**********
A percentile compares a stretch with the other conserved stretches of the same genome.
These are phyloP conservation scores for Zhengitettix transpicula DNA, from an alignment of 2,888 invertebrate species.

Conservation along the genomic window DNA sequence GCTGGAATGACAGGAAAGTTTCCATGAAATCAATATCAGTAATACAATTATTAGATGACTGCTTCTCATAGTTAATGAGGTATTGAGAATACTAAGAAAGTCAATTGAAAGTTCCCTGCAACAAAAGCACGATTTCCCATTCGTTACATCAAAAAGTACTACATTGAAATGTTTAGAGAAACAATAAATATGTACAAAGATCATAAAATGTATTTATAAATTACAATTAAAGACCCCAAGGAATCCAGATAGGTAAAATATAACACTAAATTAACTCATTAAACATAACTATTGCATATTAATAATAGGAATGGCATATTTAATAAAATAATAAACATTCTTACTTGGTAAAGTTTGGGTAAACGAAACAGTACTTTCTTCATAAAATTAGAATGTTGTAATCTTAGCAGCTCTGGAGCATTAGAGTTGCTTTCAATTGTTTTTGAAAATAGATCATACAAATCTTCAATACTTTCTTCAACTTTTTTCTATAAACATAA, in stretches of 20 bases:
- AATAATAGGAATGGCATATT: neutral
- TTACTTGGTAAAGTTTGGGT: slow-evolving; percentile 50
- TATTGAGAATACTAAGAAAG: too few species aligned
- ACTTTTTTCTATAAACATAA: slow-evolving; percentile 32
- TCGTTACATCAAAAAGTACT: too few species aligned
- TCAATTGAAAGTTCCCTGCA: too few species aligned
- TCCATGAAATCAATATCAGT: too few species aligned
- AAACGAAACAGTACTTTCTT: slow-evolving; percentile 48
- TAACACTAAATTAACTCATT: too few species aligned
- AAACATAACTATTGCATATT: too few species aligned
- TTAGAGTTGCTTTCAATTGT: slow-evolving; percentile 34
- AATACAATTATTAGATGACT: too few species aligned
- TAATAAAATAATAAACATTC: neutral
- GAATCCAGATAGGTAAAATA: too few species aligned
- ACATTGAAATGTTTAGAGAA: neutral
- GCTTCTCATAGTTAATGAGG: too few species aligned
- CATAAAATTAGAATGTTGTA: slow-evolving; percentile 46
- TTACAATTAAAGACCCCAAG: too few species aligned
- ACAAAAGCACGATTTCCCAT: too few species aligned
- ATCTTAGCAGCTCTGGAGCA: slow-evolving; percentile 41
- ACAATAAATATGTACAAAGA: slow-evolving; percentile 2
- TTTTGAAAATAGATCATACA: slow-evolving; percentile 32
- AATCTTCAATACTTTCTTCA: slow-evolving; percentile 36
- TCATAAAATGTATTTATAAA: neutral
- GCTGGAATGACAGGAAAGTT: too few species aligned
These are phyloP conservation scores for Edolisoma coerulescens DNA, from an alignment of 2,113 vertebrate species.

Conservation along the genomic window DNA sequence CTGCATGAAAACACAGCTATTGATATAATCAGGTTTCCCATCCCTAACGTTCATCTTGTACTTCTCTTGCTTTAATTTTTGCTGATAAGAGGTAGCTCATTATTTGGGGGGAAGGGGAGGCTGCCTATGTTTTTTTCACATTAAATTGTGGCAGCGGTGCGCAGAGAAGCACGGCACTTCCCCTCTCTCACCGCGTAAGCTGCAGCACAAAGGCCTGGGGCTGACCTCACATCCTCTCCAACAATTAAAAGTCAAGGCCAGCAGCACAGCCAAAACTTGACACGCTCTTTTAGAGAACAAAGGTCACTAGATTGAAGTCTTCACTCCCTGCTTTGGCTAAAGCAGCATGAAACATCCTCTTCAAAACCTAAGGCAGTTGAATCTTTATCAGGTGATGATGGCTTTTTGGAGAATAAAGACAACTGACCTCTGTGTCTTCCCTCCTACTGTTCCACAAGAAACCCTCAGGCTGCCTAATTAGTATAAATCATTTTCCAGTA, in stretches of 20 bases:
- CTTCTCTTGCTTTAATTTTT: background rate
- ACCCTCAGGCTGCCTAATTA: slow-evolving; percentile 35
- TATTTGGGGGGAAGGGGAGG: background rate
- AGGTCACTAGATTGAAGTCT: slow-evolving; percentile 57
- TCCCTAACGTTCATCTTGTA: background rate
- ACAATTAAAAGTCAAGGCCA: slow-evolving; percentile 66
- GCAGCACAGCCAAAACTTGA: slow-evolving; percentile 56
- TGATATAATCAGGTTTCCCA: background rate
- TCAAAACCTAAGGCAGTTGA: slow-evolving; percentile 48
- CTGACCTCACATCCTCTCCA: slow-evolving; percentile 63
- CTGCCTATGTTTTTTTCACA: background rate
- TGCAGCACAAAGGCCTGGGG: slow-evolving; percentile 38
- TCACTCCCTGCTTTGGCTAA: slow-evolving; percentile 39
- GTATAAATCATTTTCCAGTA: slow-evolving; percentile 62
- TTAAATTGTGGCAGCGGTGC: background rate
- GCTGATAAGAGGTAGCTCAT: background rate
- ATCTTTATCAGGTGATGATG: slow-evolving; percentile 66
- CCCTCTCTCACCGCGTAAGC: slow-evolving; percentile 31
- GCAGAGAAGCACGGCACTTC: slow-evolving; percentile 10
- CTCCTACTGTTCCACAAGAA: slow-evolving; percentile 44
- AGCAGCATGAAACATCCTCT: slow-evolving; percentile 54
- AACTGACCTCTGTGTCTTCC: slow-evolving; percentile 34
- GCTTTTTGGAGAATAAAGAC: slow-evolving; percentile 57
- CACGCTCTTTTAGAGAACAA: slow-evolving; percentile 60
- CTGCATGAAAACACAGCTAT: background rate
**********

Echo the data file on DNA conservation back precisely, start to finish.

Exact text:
A percentile compares a stretch with the other conserved stretches of the same genome.
These are phyloP conservation scores for Zhengitettix transpicula DNA, from an alignment of 2,888 invertebrate species.

Conservation along the genomic window DNA sequence GCTGGAATGACAGGAAAGTTTCCATGAAATCAATATCAGTAATACAATTATTAGATGACTGCTTCTCATAGTTAATGAGGTATTGAGAATACTAAGAAAGTCAATTGAAAGTTCCCTGCAACAAAAGCACGATTTCCCATTCGTTACATCAAAAAGTACTACATTGAAATGTTTAGAGAAACAATAAATATGTACAAAGATCATAAAATGTATTTATAAATTACAATTAAAGACCCCAAGGAATCCAGATAGGTAAAATATAACACTAAATTAACTCATTAAACATAACTATTGCATATTAATAATAGGAATGGCATATTTAATAAAATAATAAACATTCTTACTTGGTAAAGTTTGGGTAAACGAAACAGTACTTTCTTCATAAAATTAGAATGTTGTAATCTTAGCAGCTCTGGAGCATTAGAGTTGCTTTCAATTGTTTTTGAAAATAGATCATACAAATCTTCAATACTTTCTTCAACTTTTTTCTATAAACATAA, in stretches of 20 bases:
- AATAATAGGAATGGCATATT: neutral
- TTACTTGGTAAAGTTTGGGT: slow-evolving; percentile 50
- TATTGAGAATACTAAGAAAG: too few species aligned
- ACTTTTTTCTATAAACATAA: slow-evolving; percentile 32
- TCGTTACATCAAAAAGTACT: too few species aligned
- TCAATTGAAAGTTCCCTGCA: too few species aligned
- TCCATGAAATCAATATCAGT: too few species aligned
- AAACGAAACAGTACTTTCTT: slow-evolving; percentile 48
- TAACACTAAATTAACTCATT: too few species aligned
- AAACATAACTATTGCATATT: too few species aligned
- TTAGAGTTGCTTTCAATTGT: slow-evolving; percentile 34
- AATACAATTATTAGATGACT: too few species aligned
- TAATAAAATAATAAACATTC: neutral
- GAATCCAGATAGGTAAAATA: too few species aligned
- ACATTGAAATGTTTAGAGAA: neutral
- GCTTCTCATAGTTAATGAGG: too few species aligned
- CATAAAATTAGAATGTTGTA: slow-evolving; percentile 46
- TTACAATTAAAGACCCCAAG: too few species aligned
- ACAAAAGCACGATTTCCCAT: too few species aligned
- ATCTTAGCAGCTCTGGAGCA: slow-evolving; percentile 41
- ACAATAAATATGTACAAAGA: slow-evolving; percentile 2
- TTTTGAAAATAGATCATACA: slow-evolving; percentile 32
- AATCTTCAATACTTTCTTCA: slow-evolving; percentile 36
- TCATAAAATGTATTTATAAA: neutral
- GCTGGAATGACAGGAAAGTT: too few species aligned
These are phyloP conservation scores for Edolisoma coerulescens DNA, from an alignment of 2,113 vertebrate species.

Conservation along the genomic window DNA sequence CTGCATGAAAACACAGCTATTGATATAATCAGGTTTCCCATCCCTAACGTTCATCTTGTACTTCTCTTGCTTTAATTTTTGCTGATAAGAGGTAGCTCATTATTTGGGGGGAAGGGGAGGCTGCCTATGTTTTTTTCACATTAAATTGTGGCAGCGGTGCGCAGAGAAGCACGGCACTTCCCCTCTCTCACCGCGTAAGCTGCAGCACAAAGGCCTGGGGCTGACCTCACATCCTCTCCAACAATTAAAAGTCAAGGCCAGCAGCACAGCCAAAACTTGACACGCTCTTTTAGAGAACAAAGGTCACTAGATTGAAGTCTTCACTCCCTGCTTTGGCTAAAGCAGCATGAAACATCCTCTTCAAAACCTAAGGCAGTTGAATCTTTATCAGGTGATGATGGCTTTTTGGAGAATAAAGACAACTGACCTCTGTGTCTTCCCTCCTACTGTTCCACAAGAAACCCTCAGGCTGCCTAATTAGTATAAATCATTTTCCAGTA, in stretches of 20 bases:
- CTTCTCTTGCTTTAATTTTT: background rate
- ACCCTCAGGCTGCCTAATTA: slow-evolving; percentile 35
- TATTTGGGGGGAAGGGGAGG: background rate
- AGGTCACTAGATTGAAGTCT: slow-evolving; percentile 57
- TCCCTAACGTTCATCTTGTA: background rate
- ACAATTAAAAGTCAAGGCCA: slow-evolving; percentile 66
- GCAGCACAGCCAAAACTTGA: slow-evolving; percentile 56
- TGATATAATCAGGTTTCCCA: background rate
- TCAAAACCTAAGGCAGTTGA: slow-evolving; percentile 48
- CTGACCTCACATCCTCTCCA: slow-evolving; percentile 63
- CTGCCTATGTTTTTTTCACA: background rate
- TGCAGCACAAAGGCCTGGGG: slow-evolving; percentile 38
- TCACTCCCTGCTTTGGCTAA: slow-evolving; percentile 39
- GTATAAATCATTTTCCAGTA: slow-evolving; percentile 62
- TTAAATTGTGGCAGCGGTGC: background rate
- GCTGATAAGAGGTAGCTCAT: background rate
- ATCTTTATCAGGTGATGATG: slow-evolving; percentile 66
- CCCTCTCTCACCGCGTAAGC: slow-evolving; percentile 31
- GCAGAGAAGCACGGCACTTC: slow-evolving; percentile 10
- CTCCTACTGTTCCACAAGAA: slow-evolving; percentile 44
- AGCAGCATGAAACATCCTCT: slow-evolving; percentile 54
- AACTGACCTCTGTGTCTTCC: slow-evolving; percentile 34
- GCTTTTTGGAGAATAAAGAC: slow-evolving; percentile 57
- CACGCTCTTTTAGAGAACAA: slow-evolving; percentile 60
- CTGCATGAAAACACAGCTAT: background rate